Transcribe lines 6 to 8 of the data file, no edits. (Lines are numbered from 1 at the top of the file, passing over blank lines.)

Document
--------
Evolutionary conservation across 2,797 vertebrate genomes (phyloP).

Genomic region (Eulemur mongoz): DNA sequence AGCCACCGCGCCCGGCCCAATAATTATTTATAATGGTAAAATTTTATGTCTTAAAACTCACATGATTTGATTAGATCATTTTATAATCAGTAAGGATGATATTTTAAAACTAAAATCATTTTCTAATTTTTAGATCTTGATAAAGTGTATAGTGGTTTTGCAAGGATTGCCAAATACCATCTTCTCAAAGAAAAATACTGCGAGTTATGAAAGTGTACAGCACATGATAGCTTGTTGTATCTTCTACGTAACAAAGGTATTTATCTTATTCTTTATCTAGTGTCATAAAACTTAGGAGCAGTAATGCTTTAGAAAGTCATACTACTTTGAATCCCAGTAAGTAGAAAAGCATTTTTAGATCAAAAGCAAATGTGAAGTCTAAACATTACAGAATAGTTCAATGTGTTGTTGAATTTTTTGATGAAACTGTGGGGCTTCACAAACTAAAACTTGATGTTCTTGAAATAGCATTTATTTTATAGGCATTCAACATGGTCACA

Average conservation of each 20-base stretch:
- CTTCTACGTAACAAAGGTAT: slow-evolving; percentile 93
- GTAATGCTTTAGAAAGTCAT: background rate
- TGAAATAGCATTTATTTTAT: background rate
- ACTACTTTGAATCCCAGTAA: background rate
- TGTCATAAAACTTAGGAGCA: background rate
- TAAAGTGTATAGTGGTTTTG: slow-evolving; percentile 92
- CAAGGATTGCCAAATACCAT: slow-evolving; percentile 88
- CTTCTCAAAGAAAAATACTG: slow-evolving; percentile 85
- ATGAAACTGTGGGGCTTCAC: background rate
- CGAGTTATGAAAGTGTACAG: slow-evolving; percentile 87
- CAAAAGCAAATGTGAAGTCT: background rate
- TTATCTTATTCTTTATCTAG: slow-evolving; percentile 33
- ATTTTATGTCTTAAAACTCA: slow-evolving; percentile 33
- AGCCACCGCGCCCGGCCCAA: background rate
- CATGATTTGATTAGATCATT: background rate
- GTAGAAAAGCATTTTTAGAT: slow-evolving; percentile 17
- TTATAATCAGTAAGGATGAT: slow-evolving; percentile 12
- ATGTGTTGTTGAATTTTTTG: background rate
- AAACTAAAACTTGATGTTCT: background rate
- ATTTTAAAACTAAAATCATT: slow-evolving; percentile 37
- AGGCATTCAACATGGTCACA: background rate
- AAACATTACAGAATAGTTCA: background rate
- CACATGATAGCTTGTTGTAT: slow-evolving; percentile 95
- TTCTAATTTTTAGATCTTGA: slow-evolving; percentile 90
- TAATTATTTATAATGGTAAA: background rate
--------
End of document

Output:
- TGAAATAGCATTTATTTTAT: background rate
- ACTACTTTGAATCCCAGTAA: background rate
- TGTCATAAAACTTAGGAGCA: background rate